Caregivers serve as the healthcare team’s eyes and ears when it comes to patient care, as they stay with the patient most of the time. Patients who are older, those who are ill, getting worse, or not getting relief from treatments are always at risk of dangerous health conditions that could possibly take their lives.
If you are a caregiver, you don’t need to be an expert in nursing or medicine to spot danger signs. You only have to be alert to recognize any unusual or sudden changes in your patient’s physical and mental conditions. The timely reporting of your observations is key to making sure the patient is given immediate medical attention.
So, keep your eyes peeled for the following signs and symptoms in the ABCs—airway, breathing, and circulation.
Airway and Breathing
The airways are the tubes from the mouth or nose to the lungs, where air passes during breathing. When these passageways are blocked, the patient will show these signs and symptoms:
1. More breathing effort. The patient may appear to be anxious, panicky, and gasping for breath. They cannot lie still and may sit up and lean slightly forward if they are able.
2. They seem to be breathing faster but do not get relief.
3. If the patient is asleep or unconscious, their breathing may be noisy.
4. If the increased effort to breath is followed by drowsiness or unconsciousness, and their breathing becomes quiet and slow, check their skin color. If their skin appears darker or bluish, this is a danger sign that breathing may stop altogether.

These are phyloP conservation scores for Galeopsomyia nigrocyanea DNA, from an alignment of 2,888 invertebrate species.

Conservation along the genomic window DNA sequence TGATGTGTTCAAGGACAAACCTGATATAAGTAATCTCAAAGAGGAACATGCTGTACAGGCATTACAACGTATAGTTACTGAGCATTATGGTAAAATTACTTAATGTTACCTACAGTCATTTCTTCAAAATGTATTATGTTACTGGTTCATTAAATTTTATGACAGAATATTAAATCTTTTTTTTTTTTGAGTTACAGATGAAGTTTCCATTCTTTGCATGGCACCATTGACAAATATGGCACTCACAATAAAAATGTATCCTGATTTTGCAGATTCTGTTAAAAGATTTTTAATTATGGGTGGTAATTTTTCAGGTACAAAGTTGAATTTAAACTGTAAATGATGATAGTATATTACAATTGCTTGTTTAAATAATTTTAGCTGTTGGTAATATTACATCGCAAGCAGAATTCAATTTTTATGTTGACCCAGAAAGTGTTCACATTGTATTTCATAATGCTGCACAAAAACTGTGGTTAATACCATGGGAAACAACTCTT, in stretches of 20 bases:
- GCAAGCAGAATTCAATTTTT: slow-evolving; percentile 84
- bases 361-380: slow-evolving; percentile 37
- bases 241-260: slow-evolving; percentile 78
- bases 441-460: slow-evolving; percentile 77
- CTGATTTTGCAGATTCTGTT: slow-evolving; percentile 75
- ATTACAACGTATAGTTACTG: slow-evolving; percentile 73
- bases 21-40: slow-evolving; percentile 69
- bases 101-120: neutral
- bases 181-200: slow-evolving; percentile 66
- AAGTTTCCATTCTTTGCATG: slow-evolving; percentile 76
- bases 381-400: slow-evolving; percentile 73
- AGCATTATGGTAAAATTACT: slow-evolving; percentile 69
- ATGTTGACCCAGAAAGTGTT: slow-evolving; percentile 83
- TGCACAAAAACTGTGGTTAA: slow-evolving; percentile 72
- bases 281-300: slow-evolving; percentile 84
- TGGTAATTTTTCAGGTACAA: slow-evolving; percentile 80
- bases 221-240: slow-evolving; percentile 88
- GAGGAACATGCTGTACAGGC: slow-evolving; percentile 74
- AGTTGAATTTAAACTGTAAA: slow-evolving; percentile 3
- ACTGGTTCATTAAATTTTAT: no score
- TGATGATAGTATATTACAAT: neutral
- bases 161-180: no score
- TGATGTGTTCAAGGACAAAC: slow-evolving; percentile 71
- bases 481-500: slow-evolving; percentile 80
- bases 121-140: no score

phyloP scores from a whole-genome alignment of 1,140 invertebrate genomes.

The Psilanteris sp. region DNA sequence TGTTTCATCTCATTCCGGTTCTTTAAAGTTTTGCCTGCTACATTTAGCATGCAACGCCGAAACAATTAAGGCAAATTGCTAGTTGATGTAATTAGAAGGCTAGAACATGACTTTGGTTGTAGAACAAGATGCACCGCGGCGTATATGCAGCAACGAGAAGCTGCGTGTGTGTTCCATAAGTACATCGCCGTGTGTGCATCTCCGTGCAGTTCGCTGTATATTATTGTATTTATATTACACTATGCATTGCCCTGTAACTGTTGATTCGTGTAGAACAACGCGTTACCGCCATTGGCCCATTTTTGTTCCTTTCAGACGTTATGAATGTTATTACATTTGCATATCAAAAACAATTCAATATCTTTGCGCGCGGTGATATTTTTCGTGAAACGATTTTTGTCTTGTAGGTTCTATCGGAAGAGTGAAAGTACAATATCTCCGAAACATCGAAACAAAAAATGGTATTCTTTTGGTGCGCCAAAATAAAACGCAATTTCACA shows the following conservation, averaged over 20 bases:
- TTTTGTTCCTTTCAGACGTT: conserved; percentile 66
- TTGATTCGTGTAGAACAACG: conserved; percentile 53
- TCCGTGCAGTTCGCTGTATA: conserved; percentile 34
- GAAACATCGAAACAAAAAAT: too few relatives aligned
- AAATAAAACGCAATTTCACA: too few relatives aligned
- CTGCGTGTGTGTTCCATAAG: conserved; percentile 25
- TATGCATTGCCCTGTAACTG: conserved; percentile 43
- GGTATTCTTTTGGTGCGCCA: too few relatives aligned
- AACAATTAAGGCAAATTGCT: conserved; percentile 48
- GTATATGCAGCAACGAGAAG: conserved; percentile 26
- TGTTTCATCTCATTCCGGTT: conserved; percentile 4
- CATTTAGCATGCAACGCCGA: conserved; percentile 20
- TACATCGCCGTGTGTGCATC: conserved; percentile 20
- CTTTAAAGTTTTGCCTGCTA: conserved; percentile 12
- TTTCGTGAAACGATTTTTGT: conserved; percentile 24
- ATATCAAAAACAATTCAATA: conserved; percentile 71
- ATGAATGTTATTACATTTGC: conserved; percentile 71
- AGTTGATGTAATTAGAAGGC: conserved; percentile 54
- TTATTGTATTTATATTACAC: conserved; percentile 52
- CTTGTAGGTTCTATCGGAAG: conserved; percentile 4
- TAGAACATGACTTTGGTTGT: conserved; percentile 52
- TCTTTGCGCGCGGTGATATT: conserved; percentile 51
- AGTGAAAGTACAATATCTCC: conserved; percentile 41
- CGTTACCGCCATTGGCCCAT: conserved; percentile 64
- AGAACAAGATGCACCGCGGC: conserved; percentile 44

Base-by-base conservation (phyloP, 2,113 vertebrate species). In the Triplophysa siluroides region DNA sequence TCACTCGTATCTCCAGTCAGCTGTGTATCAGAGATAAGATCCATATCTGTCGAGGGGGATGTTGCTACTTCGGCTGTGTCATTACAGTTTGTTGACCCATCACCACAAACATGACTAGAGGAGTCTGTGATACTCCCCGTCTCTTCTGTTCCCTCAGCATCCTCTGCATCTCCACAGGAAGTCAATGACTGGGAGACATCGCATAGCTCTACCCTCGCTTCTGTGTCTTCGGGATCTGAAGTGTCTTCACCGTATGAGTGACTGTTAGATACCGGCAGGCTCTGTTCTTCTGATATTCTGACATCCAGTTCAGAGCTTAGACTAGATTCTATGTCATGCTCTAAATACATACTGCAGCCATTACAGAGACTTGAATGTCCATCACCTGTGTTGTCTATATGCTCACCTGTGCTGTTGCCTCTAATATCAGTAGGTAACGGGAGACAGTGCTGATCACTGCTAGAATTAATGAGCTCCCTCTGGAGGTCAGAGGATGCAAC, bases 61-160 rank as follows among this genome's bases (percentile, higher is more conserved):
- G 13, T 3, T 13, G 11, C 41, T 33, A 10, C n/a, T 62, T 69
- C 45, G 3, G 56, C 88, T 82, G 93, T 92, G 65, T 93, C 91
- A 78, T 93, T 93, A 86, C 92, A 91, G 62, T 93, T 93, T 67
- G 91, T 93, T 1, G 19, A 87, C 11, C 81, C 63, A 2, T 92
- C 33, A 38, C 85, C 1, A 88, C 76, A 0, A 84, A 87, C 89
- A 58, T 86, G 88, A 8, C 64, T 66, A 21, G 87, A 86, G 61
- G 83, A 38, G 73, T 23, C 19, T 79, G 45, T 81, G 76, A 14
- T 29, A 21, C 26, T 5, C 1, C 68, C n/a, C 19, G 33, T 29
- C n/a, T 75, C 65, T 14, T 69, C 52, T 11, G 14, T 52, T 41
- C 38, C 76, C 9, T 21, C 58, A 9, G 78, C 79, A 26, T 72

5. Another danger sign is when the breathing of an unconscious person becomes like a wave of deeper, faster breathing followed by shallower, slower breathing until it temporary stops for a few seconds. The patient slowly gains breathing efforts and the cycle repeats itself over and over again. When a patient is terminally ill, this is a sign that death is near.
If you observe any of the above signs, drop whatever you are doing and call the supervisor or nurse immediately.
There must always be enough blood flowing to important parts of the body, such as the brain and heart, or the body will stop functioning altogether. Here are danger signs of poor circulation:
1. Pale and cool face, arms, and legs. If the patient can speak, they may complain about feeling colder than usual. When blood flow is poor for long periods, light-skinned patients will look bluish while dark-skinned individuals will have greyish or pale skin around the mouth.
2. Sweating. The patient becomes sweaty and feels cool to the touch, even at a comfortable room temperature.
3. The pulse is more difficult to feel and beats are irregular or faster than normal. When there is no blood flow, such as in the case of cardiac arrest, the pulse will be absent.
4. Mottled skin. When the heart is unable to pump blood effectively, blood flow slows. Poor circulation causes mottling, or reddish or purplish marbled appearance of the skin. It is usually a late sign that the heart is shutting down.
5. Scanty urine. People with poor circulation will pass very little urine or none at all.
Other danger signs include changes in the patient’s alertness and responsiveness. If the patient suddenly becomes unusually drowsy, faint, weak, or confused, the caregiver must inform their supervisor or the nurse immediately.
The caregiver's unique presence at the bedside puts them in a very special position to spot changes that signal the need for emergency treatment and other life-saving measures. If any of the above signs and symptoms are observed, caregivers must never hesitate to call for help.
PLEASE LIKE OR SHARE THIS BLOG ARTICLE ON FACEBOOK